He was always there. Every practice. Every tournament. Every game. Always coaching. Always being a dad. 

Every time I create a plan for my life, it never works out. 

I desperately wanted to attend college out of state after high school to play competitive soccer. It didn’t happen. I played for two years in junior college, and I wanted to transfer to play elsewhere after graduating and it didn’t happen either.  

My whole life I defined myself as a soccer player and when it was time to hang up my boots, I entered a period where I didn’t know what to do. I was very angry and felt that I had disappointed a lot of people who believed in me and saw my potential.  

I was constantly fighting my demons. I thought about the different directions my life could take. I had to develop a new mindset and understand that football was no longer a part of my life and that I had to find my true purpose. 
Although I was no longer playing competitively, I still played, or at least found opportunities to play after school. Pick-up soccer, indoor soccer, everything. Any chance I had. I was trying to fill that void of not being dedicated 24 hours a day, seven days a week to the only thing I knew how to do. 
My parents could tell that I was miserable. 
After graduating from junior college, I attendedthe University of Arizona and declared myself a business administration major. My grades weren't the problem. The problem was that I didn't understand anything that was going on in my classes. 
So, one day I decided to sit down and talk to my parents about the idea of ​​changing careers and going in a different direction. I felt guilty about this because my parents worked so hard to get me through college, and by changing majors I felt like I was wasting their money and my time. 
After that long conversation, they looked at each other and they looked at me and they said, “We know. We knew from the beginning that business was not for you, but you had to find out for yourself.”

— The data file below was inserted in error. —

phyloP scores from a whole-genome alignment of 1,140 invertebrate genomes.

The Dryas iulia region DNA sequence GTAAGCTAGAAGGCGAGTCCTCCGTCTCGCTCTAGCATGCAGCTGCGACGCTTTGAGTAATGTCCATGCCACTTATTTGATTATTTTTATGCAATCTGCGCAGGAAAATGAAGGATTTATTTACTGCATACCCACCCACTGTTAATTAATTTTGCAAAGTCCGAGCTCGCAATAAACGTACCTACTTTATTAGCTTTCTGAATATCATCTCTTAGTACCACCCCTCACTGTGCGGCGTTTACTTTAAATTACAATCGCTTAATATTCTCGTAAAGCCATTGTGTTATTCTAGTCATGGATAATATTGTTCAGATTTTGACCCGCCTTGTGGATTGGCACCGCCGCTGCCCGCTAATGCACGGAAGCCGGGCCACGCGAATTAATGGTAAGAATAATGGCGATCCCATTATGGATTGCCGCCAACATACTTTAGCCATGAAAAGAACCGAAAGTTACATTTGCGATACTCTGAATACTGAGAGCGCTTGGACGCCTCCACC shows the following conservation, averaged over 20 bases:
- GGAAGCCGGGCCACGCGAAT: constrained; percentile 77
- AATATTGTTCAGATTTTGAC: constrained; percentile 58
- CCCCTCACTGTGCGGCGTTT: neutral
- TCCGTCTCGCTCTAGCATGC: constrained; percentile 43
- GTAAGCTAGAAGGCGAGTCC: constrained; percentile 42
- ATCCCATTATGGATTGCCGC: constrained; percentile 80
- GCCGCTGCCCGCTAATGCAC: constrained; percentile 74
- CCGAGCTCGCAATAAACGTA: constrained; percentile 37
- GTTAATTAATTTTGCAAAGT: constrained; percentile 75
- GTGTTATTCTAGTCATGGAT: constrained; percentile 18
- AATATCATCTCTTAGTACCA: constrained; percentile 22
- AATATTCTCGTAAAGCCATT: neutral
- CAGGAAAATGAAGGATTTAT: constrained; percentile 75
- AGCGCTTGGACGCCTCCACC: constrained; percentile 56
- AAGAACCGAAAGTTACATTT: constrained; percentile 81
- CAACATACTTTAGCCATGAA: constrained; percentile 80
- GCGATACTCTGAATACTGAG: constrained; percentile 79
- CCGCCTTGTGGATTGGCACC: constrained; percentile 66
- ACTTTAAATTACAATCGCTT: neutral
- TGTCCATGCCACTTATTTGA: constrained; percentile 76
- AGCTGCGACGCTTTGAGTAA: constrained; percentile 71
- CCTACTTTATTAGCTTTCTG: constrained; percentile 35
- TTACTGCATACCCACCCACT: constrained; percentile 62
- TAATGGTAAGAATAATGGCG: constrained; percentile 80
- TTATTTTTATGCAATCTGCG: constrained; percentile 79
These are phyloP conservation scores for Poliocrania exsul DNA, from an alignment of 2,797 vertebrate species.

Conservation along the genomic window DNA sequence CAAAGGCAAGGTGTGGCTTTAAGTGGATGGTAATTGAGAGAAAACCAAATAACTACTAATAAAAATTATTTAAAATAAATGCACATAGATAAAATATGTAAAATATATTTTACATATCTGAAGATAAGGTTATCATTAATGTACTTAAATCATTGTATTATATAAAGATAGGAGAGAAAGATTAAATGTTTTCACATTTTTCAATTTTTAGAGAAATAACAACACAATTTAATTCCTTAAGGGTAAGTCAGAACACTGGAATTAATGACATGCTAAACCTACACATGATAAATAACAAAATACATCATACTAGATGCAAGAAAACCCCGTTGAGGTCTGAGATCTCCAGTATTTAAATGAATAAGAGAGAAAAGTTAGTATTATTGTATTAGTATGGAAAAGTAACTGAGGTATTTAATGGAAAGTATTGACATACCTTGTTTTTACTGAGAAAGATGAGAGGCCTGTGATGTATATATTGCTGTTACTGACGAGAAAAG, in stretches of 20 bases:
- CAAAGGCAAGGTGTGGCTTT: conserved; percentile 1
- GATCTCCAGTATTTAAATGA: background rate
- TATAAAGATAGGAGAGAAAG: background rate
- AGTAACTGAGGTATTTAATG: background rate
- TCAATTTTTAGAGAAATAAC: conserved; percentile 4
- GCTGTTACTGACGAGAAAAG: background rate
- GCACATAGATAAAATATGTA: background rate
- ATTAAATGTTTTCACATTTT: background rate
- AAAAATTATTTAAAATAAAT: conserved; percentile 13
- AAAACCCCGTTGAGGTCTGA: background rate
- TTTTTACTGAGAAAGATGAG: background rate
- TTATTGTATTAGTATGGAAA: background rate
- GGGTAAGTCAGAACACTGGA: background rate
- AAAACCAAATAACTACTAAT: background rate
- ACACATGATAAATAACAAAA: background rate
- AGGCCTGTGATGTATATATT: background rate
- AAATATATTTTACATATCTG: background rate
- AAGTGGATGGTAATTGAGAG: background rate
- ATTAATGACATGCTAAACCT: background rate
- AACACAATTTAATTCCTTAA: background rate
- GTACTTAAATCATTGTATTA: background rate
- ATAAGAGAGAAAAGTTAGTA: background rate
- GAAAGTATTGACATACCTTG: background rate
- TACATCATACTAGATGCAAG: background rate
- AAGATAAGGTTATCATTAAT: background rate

And then I understood. 

Making the transition from being a soccer player to a soccer reporter was one of the easiest things I’ve ever done. It just made sense to me.  My dad was the one who suggested this career path for me, he told me that I possessed a lot of the qualities that soccer reporters and analysts do. So, I put my knowledge and passion for the game and outgoing personality to the test and started down a new path. Just like he supported my playing career, my dad is now supporting me in this next chapter of my life.    

Everything that the game has given me prepared me for this next step in my soccer career. At the USL, I found a place that embraces everything that makes me who I am and uses my strengths to continue growing the game of soccer across North America. As a former player, the new opportunity being created in the women’s game is something I’m excited to be a part of.     

As I write this, I can’t help but feel nostalgic, I think about how amazing my childhood was and how grateful I am for all the people that have helped me get to this point.  

I am proud of the woman that I’ve become and that I’ve found a place where I feel I belong and can make an impact.  

Dad, if you’re reading this, I am proud to be your daughter.